Last modified: 22 May 2019 17:07
This module examines, through the use of current, high-profile case-studies, the varying role played by law in wider society. The course departs from the traditional ‘black letter’ approach to studying law and will focus primarily upon current legal problems facing society and the related ethical, economic and social arguments. It will be seen that law is not merely a static body of rules but a mechanism for facilitating and inspiring change in all aspects of our society.
|Session||First Sub Session||Credit Points||15 credits (7.5 ECTS credits)|
Course Aims: The overriding aim of the course is to examine, through the use of case-studies, the varying role played by law in wider society. By considering current legal problems facing society and the related ethical, economic and social arguments, the complexities associated with the regulation of certain aspects of society are considered.
Main Learning Outcomes: Students would be exposed at an early stage of their legal career to a broad range of legal topics and the associated economic, moral and ethical arguments. It is hoped that this would enthuse students at the outset of their studies thus demonstrating that law was not a static body of rules but a mechanism for facilitating and inspiring change in all aspects of our society. It will also draw attention to what the law can and cannot do i.e. what are the limits of the law?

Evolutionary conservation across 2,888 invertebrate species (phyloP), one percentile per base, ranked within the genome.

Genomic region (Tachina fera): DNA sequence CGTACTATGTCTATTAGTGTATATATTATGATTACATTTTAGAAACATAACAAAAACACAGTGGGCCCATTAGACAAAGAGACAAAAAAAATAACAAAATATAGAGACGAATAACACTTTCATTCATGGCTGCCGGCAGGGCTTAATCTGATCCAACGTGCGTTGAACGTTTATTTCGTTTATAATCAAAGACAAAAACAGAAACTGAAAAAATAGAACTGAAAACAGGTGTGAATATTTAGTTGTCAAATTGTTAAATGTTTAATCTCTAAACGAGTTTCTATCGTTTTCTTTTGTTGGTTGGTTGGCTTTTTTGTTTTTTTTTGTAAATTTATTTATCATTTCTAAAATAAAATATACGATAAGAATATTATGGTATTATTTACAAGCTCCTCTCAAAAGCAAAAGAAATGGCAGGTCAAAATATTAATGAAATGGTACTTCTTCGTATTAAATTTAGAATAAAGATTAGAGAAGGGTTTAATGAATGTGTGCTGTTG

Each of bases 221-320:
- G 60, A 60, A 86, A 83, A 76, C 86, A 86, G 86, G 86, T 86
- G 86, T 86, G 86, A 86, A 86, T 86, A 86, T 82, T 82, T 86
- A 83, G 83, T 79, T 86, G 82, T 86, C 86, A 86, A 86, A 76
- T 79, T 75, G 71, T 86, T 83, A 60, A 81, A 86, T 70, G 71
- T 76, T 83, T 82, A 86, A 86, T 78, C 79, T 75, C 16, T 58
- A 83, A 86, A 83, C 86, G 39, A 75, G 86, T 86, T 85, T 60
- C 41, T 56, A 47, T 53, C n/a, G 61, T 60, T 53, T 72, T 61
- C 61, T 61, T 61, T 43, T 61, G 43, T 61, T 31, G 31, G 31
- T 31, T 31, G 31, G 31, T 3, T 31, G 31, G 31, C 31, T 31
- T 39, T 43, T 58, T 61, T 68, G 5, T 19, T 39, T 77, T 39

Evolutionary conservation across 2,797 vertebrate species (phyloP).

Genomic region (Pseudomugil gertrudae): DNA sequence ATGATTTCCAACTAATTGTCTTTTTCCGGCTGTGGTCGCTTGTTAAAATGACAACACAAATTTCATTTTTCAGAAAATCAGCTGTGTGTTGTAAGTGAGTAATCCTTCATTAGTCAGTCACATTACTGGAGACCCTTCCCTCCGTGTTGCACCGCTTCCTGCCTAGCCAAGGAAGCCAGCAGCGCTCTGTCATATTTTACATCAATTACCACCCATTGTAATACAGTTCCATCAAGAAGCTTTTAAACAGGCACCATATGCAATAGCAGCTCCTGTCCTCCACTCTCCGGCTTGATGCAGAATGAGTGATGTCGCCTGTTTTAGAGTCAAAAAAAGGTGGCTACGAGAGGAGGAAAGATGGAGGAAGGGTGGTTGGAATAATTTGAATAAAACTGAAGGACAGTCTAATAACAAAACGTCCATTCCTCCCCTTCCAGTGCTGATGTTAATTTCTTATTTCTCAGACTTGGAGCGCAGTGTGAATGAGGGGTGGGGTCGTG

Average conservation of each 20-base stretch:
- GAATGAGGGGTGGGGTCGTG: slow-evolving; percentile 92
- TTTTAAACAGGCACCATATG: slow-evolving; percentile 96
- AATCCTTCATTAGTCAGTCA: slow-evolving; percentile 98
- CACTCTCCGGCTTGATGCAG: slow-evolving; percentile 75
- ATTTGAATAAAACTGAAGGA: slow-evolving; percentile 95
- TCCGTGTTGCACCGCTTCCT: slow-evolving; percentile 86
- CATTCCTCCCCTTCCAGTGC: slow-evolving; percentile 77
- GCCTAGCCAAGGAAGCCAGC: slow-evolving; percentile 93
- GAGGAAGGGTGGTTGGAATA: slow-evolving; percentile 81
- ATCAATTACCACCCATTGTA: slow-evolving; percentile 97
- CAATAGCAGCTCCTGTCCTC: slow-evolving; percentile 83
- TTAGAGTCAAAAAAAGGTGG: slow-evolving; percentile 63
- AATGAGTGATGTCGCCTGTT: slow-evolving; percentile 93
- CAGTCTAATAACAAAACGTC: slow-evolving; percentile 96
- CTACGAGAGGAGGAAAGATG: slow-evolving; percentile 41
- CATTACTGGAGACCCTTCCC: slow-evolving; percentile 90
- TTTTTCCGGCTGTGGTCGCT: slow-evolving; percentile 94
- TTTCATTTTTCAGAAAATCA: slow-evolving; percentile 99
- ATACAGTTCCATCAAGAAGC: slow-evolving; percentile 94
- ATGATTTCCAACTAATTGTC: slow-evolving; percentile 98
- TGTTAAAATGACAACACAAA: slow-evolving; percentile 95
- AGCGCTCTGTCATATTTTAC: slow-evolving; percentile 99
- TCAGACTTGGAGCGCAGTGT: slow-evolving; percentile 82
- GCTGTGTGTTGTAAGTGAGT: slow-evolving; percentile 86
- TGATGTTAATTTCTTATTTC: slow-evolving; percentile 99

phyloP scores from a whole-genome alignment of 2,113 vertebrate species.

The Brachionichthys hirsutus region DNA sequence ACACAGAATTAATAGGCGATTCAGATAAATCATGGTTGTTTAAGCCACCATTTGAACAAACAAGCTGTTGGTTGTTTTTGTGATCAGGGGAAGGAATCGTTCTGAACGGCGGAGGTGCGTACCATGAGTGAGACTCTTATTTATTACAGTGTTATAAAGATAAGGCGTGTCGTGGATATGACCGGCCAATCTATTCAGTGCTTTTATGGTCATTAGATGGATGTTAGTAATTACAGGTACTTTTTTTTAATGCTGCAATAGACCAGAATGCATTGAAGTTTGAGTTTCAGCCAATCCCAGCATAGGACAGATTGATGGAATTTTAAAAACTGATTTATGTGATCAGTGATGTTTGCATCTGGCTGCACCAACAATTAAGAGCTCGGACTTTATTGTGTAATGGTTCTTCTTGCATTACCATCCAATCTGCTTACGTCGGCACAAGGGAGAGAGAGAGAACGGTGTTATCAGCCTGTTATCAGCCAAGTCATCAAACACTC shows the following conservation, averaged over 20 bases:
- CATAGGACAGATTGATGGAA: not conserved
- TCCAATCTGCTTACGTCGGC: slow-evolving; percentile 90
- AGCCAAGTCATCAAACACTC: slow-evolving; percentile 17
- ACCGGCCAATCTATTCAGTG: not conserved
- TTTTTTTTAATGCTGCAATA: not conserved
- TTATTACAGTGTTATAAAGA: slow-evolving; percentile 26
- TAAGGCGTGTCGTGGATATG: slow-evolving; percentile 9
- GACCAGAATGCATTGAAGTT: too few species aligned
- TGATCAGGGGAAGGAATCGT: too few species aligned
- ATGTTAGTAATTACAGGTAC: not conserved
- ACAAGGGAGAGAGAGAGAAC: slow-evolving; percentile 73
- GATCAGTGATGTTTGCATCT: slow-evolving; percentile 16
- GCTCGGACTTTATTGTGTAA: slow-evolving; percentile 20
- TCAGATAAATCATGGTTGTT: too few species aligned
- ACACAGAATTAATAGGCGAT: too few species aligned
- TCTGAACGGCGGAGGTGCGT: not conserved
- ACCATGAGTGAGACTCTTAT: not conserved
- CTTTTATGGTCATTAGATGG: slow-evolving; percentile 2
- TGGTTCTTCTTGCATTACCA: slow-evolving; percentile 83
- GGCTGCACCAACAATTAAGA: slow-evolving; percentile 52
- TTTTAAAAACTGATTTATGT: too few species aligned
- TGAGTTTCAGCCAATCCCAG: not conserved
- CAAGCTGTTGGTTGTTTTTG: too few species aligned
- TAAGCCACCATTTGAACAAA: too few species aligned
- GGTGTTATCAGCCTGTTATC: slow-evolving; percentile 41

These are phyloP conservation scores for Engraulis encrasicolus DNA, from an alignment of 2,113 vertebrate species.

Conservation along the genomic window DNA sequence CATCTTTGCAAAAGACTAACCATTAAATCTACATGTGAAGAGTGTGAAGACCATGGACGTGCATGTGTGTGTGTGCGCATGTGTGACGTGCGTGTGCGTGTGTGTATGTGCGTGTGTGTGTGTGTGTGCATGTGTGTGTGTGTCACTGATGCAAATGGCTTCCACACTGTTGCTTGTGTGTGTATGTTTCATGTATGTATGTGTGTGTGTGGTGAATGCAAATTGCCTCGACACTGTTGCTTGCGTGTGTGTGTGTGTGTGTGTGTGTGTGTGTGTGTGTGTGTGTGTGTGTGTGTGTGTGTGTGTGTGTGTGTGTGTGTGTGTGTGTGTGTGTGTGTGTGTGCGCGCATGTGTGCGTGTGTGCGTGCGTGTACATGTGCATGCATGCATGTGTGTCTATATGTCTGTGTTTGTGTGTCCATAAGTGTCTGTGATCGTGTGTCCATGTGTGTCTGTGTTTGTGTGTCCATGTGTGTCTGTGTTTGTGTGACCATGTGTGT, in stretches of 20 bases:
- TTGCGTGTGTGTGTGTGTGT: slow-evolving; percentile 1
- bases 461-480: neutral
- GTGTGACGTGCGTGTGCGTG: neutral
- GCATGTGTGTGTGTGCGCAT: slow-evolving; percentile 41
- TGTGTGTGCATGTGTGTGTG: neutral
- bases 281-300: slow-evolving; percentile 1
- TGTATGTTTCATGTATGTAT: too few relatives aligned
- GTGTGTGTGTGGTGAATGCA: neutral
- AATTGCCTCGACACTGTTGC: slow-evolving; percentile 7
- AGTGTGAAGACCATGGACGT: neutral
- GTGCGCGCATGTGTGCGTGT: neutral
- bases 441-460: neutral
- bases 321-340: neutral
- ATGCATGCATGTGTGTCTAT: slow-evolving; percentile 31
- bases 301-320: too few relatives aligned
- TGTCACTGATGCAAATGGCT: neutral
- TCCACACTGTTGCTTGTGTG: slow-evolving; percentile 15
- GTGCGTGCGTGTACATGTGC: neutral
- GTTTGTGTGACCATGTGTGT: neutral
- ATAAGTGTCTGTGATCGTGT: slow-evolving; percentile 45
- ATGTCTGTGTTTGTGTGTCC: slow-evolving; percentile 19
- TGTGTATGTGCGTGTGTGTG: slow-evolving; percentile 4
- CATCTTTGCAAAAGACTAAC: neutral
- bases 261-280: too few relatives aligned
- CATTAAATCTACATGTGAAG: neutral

Subject-Specific Skills and Concepts
Students should be able to:
Key Skills (Transferable)
Students will be able to:
Content: The case-studies covered in the course will fall under broad themes such as "Regulation and Citizens"; and "Regulation and Commerce".
Available to LLB and MA Legal Studies students in their first year of study only.
This is the total time spent in lectures, tutorials and other class teaching.
1st Attempt: 2 x 2,000 word essays (100%)
Resit: If a student does not achieve a pass of D3 in both essays, a resit attempt will be offered in respect of the essay(s) not passed at first attempt.
There are no assessments for this course.
Feedback will be provided on the feedback form within three weeks from the date of submission.